Editor's Note: This is part of a symposium asking what happens if Kim Jong-un died. To read the other parts of the series click here.
Over the last 48 hours, reports that the United States government is tracking intelligence that Kim Jong-un is “in grave danger” shook the North Korea watcher community. Suspicions that something may be off had grown in light of the 36-year old leader’s absence at Day of the Sun festivities, which celebrate the birth of his grandfather, on April 15.
This is not the first time that a lack of Kim sightings has led to reports of health problems. It is also unclear as to whether these rumors are well-founded. National Security Advisor Robert C. O’Brien says that the United States is unsure of Kim’s condition, while the South Korean government says there are no indicators that Kim is in poor health. While North Korea has yet to confirm any cases of COVID-19 within their country, it is not out of the question that Kim has taken a break from public appearances to avoid exposure to the virus.
Rumors surrounding Kim’s health raise questions of what would happen should he pass away. Who would succeed him? What would happen with North Korea’s nuclear program? What would the impact be on inter-Korean and U.S.-North Korean relations? Would the regime collapse? While these questions are impossible to answer with 100 percent certainty, there are some clues we can look to.
There is no current heir apparent, but any successor is likely to come from inside the Kim family. Kim has an older brother Kim Jong-chul, who was already passed over for the role of Supreme Leader in favor of the younger Kim. Additionally, Kim’s younger sister Kim Yo-jong has played an active role in her brother’s regime, but it would be unprecedented for a woman to head the country. Kim is reported to have three children who would be too young to lead, raising questions of whether some sort of regent scenario is possible. There is also the risk of a broader, potentially destabilizing power struggle.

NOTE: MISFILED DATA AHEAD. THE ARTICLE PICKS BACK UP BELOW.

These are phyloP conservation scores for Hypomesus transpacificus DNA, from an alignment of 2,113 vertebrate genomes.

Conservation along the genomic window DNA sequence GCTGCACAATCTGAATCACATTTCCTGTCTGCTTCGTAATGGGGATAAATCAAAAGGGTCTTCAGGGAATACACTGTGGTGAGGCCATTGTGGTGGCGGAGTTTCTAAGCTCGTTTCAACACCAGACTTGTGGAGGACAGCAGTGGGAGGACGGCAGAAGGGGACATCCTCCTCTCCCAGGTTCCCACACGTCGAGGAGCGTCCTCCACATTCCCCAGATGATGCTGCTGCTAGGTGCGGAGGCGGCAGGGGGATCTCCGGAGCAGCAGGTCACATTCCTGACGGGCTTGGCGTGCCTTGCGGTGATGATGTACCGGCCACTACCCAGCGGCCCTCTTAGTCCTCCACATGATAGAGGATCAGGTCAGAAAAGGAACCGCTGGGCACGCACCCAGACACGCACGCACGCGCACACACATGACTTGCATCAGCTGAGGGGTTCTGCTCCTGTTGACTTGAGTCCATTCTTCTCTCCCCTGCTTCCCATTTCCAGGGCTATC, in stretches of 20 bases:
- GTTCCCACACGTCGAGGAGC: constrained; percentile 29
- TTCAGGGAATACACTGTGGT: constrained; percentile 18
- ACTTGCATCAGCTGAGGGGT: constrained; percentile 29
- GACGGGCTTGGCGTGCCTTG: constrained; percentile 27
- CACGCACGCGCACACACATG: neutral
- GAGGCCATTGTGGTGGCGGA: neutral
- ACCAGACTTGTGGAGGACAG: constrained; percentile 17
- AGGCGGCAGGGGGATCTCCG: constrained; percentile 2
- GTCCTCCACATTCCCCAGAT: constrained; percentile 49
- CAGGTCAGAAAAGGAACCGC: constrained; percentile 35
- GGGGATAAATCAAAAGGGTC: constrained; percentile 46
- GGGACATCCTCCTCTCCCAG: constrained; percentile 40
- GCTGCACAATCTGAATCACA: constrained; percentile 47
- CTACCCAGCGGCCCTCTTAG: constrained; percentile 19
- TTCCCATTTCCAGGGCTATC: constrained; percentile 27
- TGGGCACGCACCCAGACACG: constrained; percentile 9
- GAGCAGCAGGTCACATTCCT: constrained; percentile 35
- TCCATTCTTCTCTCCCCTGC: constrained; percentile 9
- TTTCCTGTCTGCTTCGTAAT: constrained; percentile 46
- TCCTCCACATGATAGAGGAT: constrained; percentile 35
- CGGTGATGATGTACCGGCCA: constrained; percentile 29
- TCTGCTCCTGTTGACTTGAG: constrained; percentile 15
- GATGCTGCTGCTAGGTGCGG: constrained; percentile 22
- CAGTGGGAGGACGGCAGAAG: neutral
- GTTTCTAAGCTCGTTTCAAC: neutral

Answers to questions related to nuclear weapons and relations with South Korea and the United States will depend on who comes to power, their ability to consolidate power, and who they rely on within North Korean society as their power base. These answers also won’t be immediately evident since dictators tend to operate on longer time horizons than democratically-elected leaders do. Moreover, a new North Korean leader will not necessarily present clear attitudes towards engagement or denuclearization on day one of their reign.
Whether or not Kim is actually in danger—and it is too early to tell whether these are rumors or something more—these are issues that the United States, South Korea, China, and the global community should be thinking in case he did (or ever does) pass away before a clear heir to the Kim dynasty is ascertained.
Abby Bard is a graduate student in Asian Studies at Georgetown University’s School of Foreign Service, Pacific Forum Young Leader, and former research associate for Asia policy at the Center for American Progress.